March Announcement of New T4NG Primes
This is the fifth installment of our ten-part Government Wide Acquisition Contract (GWAC) series, written by Winvale’s Government Analysis team of experts. Each week, we take a look at a different GWAC to keep you up to speed on changes, tips and any pertinent information. This week, we will discuss Transformation Twenty-One Total Technology Next Generation (T4NG).
The New Primes
On March 8, 2016, the new list of T4NG prime slot winners for the $22.3 billion GWAC were announced by the Department of Veteran Affairs (VA). The announcement was slightly delayed after a few pre-award protests came from previous incumbents when they found out they would not be moving on with the selection process.
Despite some controversy with losing incumbents, the VA now has a strong list of 21 contractors to prime their T4NG contract. Among this list are a whopping 10 Service-Disabled Veteran-Owned Small Businesses (SDVOSBs), two Small Businesses, and nine large businesses. It seems in line with the VA’s goals to have so many SDVOSBs priming their contract and expectedly going on to win large task orders as the contract passes it’s start date later on this year.
Following the goals of the Transformation Twenty-One Total Technology (T4) contract, T4NG will be the VA’s primary contract vehicle when it comes to IT solutions. T4NG has a list of functional areas, however, beyond that list it strives to make sure that the VA will be able to keep up with, and adapt to, future technology needs and issues.
The basic statistics for this GWAC have concluded with: 21 awardees for this iteration and a five-year base period with an optional five-year option at the end of the base period.
With most major GWACs we see new versions repeating the success of their previous iterations once their end date passes. For example, T4 turning into T4 Next Generation - the transition from one iteration to the next is usually made smoother due to the fact that incumbents can continue filling orders on the new and updated contract.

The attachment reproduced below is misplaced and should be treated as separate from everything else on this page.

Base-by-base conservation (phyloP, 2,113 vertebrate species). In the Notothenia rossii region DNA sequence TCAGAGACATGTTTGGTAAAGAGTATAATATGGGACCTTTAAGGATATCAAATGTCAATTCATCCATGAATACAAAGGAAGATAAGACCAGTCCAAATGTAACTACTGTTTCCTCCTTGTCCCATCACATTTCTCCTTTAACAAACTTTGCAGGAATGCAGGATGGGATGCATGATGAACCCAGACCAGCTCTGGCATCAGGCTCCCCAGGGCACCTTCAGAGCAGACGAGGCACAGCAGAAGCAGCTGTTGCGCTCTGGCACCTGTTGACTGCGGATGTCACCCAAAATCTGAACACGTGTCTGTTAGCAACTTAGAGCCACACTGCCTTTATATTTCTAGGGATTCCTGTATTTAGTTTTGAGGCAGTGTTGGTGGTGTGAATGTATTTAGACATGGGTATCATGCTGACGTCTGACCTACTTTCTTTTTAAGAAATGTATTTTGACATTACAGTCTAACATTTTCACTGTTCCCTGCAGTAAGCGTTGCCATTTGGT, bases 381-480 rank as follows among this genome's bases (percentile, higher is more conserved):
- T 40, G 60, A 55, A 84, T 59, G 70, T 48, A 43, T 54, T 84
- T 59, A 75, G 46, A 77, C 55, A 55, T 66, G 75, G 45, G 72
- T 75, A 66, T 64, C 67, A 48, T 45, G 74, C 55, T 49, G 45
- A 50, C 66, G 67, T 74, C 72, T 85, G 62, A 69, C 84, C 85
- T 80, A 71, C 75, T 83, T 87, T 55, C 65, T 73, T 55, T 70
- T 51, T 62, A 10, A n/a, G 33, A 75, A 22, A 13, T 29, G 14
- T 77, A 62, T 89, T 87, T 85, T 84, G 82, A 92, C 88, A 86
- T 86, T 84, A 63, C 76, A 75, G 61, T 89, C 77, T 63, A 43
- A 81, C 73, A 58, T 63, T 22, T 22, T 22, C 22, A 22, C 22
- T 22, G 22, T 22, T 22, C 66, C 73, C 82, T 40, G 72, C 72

With T4NG seeing nine incumbents not moving on to work with this new GWAC, buyers will find that there will be a large number of orders on T4NG that will not have an incumbent contractor to assist them. While this makes the transition slightly rockier it is certainly good news for new primes as they have a much larger number of opportunities to compete for with no previous incumbent to challenge them with their slight advantage of having already worked on the opportunity previously.
Individual task orders may encompass more than one functional area listed below.
- Program Management, Strategy, Enterprise Architecture and Planning Support
- System/Software Engineering
- Software Technology Demonstration
- Test and Evaluation (T&E)
- Independent Verification and Validation (IV&V)
- Enterprise Network
- Enterprise Management Framework
- Operations and Maintenance (O&M)
- Cyber Security
- Information Technology Facilities
Overall, T4NG will provide the VA with the products and services it needs for IT infrastructure, operations and cybersecurity services. Ultimately, this GWAC will help provide good quality services to veterans who are seeking help and care from the VA. In line with the VA’s MyVA Initiative, this GWAC seems like it will be not only successful but a huge help to the VA, veterans and other participating agencies alike.
This post is part of a 10-part series focusing on current and upcoming GWAC vehicles. Tune in every other Tuesday for updates. If there is a specific GWAC you’d like to read about, reach out to us at email@example.com.
About Meghan Gallagher
Meghan Gallagher is Winvale’s Government Analyst on the Business Development team. Meghan helps clients with research and market analysis reports of their company’s products and services, as well as helping consult clients on their government contracting business. She assists with marketing and sales materials such as government capabilities statements, web sites and case studies. Meghan has a strong background in research after serving with the World War One Centennial Commission, a Congressional Office, and her time with the University of Maryland’s Government Honors Program.